Drydocks World completes massive offshore wind platform

Written by Nick Blenkey
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JUNE 15, 2014 — Drydocks World reports the successful completion of the pioneering offshore wind HVDC converter platform DolWin beta. The platform, the world’s largest of its kind in terms of capacity, was built at Drydocks World’s Dubai shipyard.

The platform is one of the main components of TenneT’s 900 MW DC offshore grid connection “DolWin2”. The platform will connect large offshore wind farms on the German North Sea. TenneT is the grid operator for the Netherlands and a large part of Germany.

The mammoth structure weighing approximately 23,000 tonnes is larger than a football field and is around 100 m long, 70 m wide and 90 m in height. The platform design was adopted from semi-submersible offshore rigs to cater to the huge capacity requirements. The steel used in the structure is enough to build two Eiffel Towers. The top side, consisting of operational compartments for the electrical equipment and living quarters, weighing about 10,000 tonnes was lifted at Drydocks World, which created a world record for heavy lifts. The successful mating of the top side and substructure was carried out in December 2013.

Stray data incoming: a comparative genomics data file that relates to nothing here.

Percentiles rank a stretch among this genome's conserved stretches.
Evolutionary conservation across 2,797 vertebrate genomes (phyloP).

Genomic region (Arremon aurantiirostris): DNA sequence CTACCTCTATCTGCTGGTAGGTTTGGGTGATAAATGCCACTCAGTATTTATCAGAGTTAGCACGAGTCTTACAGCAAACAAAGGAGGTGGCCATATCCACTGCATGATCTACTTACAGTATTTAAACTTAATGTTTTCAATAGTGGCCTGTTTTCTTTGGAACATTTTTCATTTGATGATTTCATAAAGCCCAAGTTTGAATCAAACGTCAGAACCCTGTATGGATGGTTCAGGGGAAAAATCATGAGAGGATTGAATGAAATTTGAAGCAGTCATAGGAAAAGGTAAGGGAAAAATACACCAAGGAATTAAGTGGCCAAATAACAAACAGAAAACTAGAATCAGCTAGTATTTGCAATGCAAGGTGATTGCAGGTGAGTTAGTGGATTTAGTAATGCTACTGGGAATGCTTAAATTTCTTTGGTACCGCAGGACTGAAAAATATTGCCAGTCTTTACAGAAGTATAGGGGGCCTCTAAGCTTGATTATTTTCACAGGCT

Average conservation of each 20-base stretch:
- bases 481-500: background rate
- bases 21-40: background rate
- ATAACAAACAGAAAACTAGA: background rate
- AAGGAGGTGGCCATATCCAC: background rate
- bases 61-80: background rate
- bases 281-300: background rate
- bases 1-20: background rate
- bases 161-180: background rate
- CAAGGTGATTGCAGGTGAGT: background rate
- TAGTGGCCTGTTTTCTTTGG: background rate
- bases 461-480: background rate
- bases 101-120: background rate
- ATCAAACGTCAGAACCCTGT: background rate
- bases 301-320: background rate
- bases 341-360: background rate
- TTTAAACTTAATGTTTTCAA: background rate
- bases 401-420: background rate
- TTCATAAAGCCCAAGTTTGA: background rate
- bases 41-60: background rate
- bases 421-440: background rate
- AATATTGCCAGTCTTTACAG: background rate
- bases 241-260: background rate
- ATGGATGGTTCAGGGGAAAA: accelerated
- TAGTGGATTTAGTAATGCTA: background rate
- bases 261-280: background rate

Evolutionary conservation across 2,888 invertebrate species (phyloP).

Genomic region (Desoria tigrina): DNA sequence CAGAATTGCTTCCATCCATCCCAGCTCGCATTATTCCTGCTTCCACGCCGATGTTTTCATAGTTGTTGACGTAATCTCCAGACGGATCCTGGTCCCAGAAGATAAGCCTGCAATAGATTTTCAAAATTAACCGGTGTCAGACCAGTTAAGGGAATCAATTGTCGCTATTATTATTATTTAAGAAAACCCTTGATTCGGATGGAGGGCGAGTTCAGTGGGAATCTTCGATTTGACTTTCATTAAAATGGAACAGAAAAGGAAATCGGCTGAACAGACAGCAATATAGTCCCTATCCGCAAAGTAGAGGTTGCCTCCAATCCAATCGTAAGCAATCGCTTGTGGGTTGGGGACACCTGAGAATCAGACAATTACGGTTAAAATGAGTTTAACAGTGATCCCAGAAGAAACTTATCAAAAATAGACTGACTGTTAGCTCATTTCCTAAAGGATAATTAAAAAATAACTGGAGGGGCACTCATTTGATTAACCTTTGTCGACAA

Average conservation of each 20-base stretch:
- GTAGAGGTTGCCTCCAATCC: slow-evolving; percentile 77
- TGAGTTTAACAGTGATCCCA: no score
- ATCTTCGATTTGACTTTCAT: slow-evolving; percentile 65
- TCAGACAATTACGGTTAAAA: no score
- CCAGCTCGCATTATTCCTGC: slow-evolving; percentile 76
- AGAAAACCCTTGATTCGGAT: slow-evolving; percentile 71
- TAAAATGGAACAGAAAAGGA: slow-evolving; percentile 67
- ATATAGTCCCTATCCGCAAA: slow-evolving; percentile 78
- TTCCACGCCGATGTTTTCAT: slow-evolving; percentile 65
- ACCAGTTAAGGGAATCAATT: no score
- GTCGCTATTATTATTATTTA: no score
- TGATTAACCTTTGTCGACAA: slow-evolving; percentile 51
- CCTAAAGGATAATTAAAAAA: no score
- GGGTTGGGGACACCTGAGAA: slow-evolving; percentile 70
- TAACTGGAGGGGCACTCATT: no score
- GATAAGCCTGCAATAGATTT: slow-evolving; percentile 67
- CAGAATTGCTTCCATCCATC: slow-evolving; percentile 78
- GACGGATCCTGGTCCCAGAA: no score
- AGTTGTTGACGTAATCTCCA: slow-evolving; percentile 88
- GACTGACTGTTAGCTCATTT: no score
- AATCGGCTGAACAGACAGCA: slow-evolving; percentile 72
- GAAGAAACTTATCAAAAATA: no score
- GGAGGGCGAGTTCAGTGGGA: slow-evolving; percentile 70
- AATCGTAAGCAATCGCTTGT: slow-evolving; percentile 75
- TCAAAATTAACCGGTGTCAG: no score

The substructure and top side were built at Drydocks World’s custom made newbuilding facilities.

All utilities and equipment for the platformwere installed at the facility.

More than 7 million man hours of hard work was involved in the construction of the platform. Several miles of pipe lines, many kilometers of stainless steel ducting and about 500 kilometers of electrical cables were laid and some of them were the largest available. Over 200,000 sq.m of steel surface was blasted and painted of which over 30,000 sq.m is insulated in accordance with stringent Norsok standards.

DolWin beta is built for a large wind farm cluster in the German sector of the North Sea and will be located in the DolWin cluster 45 km off the coast. The platform will have a generating capacity of more than 900 MW which is sufficient to light up a major city such as Frankfurt. It will receive alternating current from several wind farms with more than 200 wind turbines and convert it into direct current before sending it onshore via subsea cables. The platform will stand on the seabed at a depth of around 30 metres.

Following this completion, the platform is scheduled to leave Dubai in early June 2014. It will be taken to Haugesund, Norway, on a heavy lift vessel for commissioning after which it will be towed to its offshore location.

The unmanned platform will be remotely controlled and managed.

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